The double down on leadership development
The College of Business (COB) is ratcheting up efforts to provide advanced leadership development programs for executive teams and boards throughout the region.
According to Richard Ringer, director of the Organizational Leadership Institute (OLI), business faculty have long provided expertise to businesses and nonprofits in the Twin Cities community. But there’s renewed vigor behind a desire to put together assessment and training programs to affect real change among the area’s top executives.
Unlike off-the-shelf professional development or non-academic executive training, the OLI offers high-level coursework taught by faculty in the College’s nationally ranked MBA program. Custom-made services include on-site classes, assessment and other self-study measurements and even one-on-one coaching.
Bloomington-based GROWMARK first tapped the OLI in 2007 for leadership education and development classes as part of its executive-training program. Becky Ropp, director of talent management at GROWMARK, described it as an extensive series of seminars and workshops for groups of about 16 “high-potential” executives. Topics included new product development, marketing, project management, performance management and legal responsibilities.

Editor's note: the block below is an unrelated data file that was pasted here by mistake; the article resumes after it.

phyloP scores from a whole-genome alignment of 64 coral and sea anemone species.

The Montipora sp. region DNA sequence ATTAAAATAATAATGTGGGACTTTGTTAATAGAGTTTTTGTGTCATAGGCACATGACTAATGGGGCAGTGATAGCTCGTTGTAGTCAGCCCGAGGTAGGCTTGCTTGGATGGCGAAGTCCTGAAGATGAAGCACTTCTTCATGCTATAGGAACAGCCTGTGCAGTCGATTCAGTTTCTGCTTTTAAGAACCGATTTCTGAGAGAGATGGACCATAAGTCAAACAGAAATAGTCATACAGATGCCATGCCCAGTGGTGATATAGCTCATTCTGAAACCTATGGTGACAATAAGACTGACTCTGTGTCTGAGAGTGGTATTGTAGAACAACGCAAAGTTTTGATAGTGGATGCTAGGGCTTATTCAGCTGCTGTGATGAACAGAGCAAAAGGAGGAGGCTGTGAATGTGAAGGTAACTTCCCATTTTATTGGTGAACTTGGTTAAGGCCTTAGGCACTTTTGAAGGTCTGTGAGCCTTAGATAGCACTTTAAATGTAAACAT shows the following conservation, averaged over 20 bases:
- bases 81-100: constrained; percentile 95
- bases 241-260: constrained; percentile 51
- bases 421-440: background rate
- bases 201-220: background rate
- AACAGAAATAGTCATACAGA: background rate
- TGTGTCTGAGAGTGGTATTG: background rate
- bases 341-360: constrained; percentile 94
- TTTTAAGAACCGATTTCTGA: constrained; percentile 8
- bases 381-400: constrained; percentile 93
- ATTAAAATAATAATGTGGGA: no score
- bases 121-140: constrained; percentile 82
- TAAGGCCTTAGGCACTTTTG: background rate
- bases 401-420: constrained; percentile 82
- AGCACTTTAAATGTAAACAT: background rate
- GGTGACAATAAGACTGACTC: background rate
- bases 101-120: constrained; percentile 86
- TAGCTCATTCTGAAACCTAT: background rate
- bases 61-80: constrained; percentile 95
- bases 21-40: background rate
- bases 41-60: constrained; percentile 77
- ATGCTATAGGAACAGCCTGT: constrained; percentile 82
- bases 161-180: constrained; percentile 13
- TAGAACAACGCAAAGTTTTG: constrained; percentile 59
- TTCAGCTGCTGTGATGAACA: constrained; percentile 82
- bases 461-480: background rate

ISU business faculty provided the academic foundations while GROWMARK executive vice presidents applied the theory to company practice and values.
“The professors did a really nice job of working with our vice presidents to pull out the learning points,” Ropp said.
In addition to learning course content, participants also collaborated with one another in general.
“At the time we had various silos in the organization and being together was a real benefit for the participants,” she said.
Even better, the vice presidents openly discussed the company’s successes and failures.
“We talked about the decisions we made in our history that didn’t go well and what we would do to avoid similar decisions today,” she said. “It was tremendously advantageous for future leaders to hear that humility in another leader. It turned out to be a very powerful training program.”
Peter Trotter is an ISU alum, MBA ’10, who was in a unique position when he was selected for the program at GROWMARK.
“Some of it was a refresher, a super-condensed version of what I learned in the corporate MBA program at ISU,” Trotter said.
Now associate general counsel at GROWMARK, Trotter feels that the training helped him tailor what he learned in graduate school to the GROWMARK environment. “It’s really good for any student to take a business concept and put it in practice.”
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The OLI also works with leaders of nonprofit organizations, such as the board of directors of the Illinois Soybean Association, a statewide organization based in Bloomington.
Linda Snell, a consultant for LBL Strategies in Chicago, asked Ringer to develop a training package for the Soybean Association board after learning of the OLI’s track record with GROWMARK.